Brazil’s with its large Japanese based contingent was once again dominant against an inexperienced opposition.
Brazil’s made two changes from the previous match. The first was the introduction of another World Cup winner, Marcio Santos in defense in place of Ronaldao.
Doriva also started in midfield in place of Cesar Sampaio.
Once again Brazil won comfortably with Juninho, Roberto Carlos among the standouts.
Roberto Carlos gave Brazil the lead in the sixth minute by taking a trademark low hard shot after taking advantage of a defensive miscue.
The continent would see more of Roberto Carlos’ hard shots into the next decade.
Juninho would strike the post with a free kick and later Edmundo would also strike the post with his effort.
Zinho would strike twice to give Brazil a (3-0) win. The first one was an impressive volley from outside of the box.

Photo From: World Soccer, July 1995
(Zinho, June 6, 1995, Umbro Cup, Brazil 3-Japan 0)

1994 World Cup winner Leonardo would replace Juninho in the 60th minute and future Ballon d’Or winner Rivaldo would replace double goalscorer Zinho in the 72nd minute.
After the match Zagallo made a statement about the team’s more open style of play by comparing with 1994 team. He said in USA Brazil played the football they had to play while now they are playing the football they want to play.

For their second match on June 8th, England took on Sweden at Leeds’ Elland Road, away from their hallowed turf of Wembley.
This was England’s first home match away from Wembley since 1973.
Venables made some changes from the previous match. Venables changed the entire defense. Graeme Le Saux, Warren Barton, Gary Pallister and Colin Cooper replaced Neville, Unsworth, Scales and Pearce.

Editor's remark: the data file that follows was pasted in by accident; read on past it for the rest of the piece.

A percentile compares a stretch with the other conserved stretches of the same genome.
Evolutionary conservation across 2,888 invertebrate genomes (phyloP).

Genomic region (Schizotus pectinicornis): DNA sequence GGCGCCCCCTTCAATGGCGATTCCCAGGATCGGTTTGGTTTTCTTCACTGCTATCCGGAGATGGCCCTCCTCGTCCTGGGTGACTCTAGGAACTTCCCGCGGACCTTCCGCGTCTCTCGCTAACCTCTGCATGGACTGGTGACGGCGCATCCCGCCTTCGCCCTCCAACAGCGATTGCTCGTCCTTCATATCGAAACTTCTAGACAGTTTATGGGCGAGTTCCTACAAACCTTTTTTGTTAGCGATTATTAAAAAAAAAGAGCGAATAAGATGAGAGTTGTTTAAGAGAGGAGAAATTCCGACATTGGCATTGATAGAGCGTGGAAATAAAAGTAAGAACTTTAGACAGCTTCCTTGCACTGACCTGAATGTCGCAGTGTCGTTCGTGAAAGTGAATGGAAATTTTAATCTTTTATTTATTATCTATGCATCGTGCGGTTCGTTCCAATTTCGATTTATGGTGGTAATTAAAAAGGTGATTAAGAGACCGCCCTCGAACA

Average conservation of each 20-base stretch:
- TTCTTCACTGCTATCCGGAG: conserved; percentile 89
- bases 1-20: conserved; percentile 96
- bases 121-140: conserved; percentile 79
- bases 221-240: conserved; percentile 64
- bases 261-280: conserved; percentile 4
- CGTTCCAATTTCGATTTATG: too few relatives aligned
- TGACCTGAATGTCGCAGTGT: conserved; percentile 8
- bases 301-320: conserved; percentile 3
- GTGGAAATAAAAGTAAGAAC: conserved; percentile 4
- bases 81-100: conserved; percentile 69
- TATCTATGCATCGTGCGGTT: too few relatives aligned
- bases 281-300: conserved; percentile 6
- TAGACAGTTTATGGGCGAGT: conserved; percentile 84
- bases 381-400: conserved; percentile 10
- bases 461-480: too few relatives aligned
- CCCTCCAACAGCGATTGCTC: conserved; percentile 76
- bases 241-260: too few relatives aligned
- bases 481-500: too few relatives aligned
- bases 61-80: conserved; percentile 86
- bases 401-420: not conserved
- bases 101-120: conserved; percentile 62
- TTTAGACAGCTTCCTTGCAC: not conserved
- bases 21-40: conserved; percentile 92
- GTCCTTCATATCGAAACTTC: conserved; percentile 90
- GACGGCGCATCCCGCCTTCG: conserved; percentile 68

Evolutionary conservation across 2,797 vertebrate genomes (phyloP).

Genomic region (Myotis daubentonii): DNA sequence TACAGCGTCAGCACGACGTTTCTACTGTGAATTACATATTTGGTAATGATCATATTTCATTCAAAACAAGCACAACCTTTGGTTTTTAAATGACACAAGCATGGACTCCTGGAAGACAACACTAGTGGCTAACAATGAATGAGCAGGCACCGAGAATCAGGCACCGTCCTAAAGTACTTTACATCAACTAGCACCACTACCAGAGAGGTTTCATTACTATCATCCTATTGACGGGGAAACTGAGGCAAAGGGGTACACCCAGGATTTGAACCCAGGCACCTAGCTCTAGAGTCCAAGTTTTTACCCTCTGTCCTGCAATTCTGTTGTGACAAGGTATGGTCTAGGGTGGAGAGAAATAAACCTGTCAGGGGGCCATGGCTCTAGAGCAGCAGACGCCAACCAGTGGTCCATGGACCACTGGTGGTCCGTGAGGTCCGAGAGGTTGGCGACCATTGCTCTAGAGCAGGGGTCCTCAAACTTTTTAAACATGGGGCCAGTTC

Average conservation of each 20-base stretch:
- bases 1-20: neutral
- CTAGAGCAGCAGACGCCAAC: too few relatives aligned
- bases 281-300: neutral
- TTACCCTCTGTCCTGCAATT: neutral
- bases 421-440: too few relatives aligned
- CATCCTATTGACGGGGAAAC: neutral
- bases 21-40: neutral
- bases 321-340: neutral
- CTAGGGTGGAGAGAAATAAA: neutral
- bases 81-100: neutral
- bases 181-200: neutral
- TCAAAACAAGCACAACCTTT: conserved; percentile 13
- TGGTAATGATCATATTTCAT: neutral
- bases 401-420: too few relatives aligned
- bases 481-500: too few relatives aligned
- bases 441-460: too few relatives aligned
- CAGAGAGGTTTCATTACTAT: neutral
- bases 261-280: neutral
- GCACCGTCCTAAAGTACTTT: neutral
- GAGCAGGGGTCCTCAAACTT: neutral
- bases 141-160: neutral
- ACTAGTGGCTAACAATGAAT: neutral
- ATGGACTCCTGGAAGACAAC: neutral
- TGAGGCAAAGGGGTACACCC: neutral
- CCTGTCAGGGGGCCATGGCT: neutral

In addition, John Barnes and Teddy Sheringham started in place of David Batty and Stan Collymore. Once again, Gascoigne did not start, though he would once again come on in the second half.
Sweden goalkeeper Thomas Ravelli started and captained in his record breaking 126th cap (overtaking Peter Shilton).
Sweden’s other change in defense from the previous match was the introduction of Gray Sundgren in place of Roger Ljung.
Niklas Gudmundsson and Henrik Larsson also started in place of Jonas Thern and Martin Dahlin.
England were out of sorts once again and Sweden took advantage by taking a (2-0) lead through a double by Hakan Mild.
Just before halftime, Teddy Sheringham pulled one goal back for England after a lucky bounce fell on his lap.
Just after the restart the match appeared sealed as Sweden scored its third (3-1) after Kennet Andersson lobbed the ball over Flowers.
Midway through the half, Venables gambled by making a double substitution. Paul Gascoigne and Nick Barmby were sent on for Beardsley and Barnes in the 63rd minute.
England pulled a remarkable comeback in the closing minutes. Platt pulled a goal back with a minute to go. In the last minute, Darren Anderton leveled the score (3-3) after a remarkable buildup involving from one end to the other culminating with Anderton’s shot hitting both posts before going in.
Anderton’s goal and its build-up is often ranked as one of England’s best ever goals in History.

Photo From: Goal, Issue 5, February 1996
(Darren Anderton, June 8, 1995, Umbro Cup, England 3-Sweden 3)

Sweden’s Erlingmark broke his nose after a challenge with Gascoigne and would miss Sweden’s last match with Japan. Though Gascoigne claimed it was accidental, Sweden Manager Tommy Svensson expressed his anger over the incident by saying such incidents have ‘no place’in Football.
Both managers expressed satisfaction though it was reported Svensson was clearly more distraught after giving two goals away in the end.
This was the most entertaining match of the Tournament and gave England some hope (despite not winning). However, their defensive frailties were noticeable as they conceded three goals at home for the first time since losing to West Germany (1-3) in 1972.
With neither team anything to play for; Sweden and Japan concluded their participation in the Tournament on June 10th at Nottingham.
For Sweden, double goalscorer Hakan Mild and the unfortunate Erlingmark were replaced in the squad by Ola Andersson and Peter Wibrån.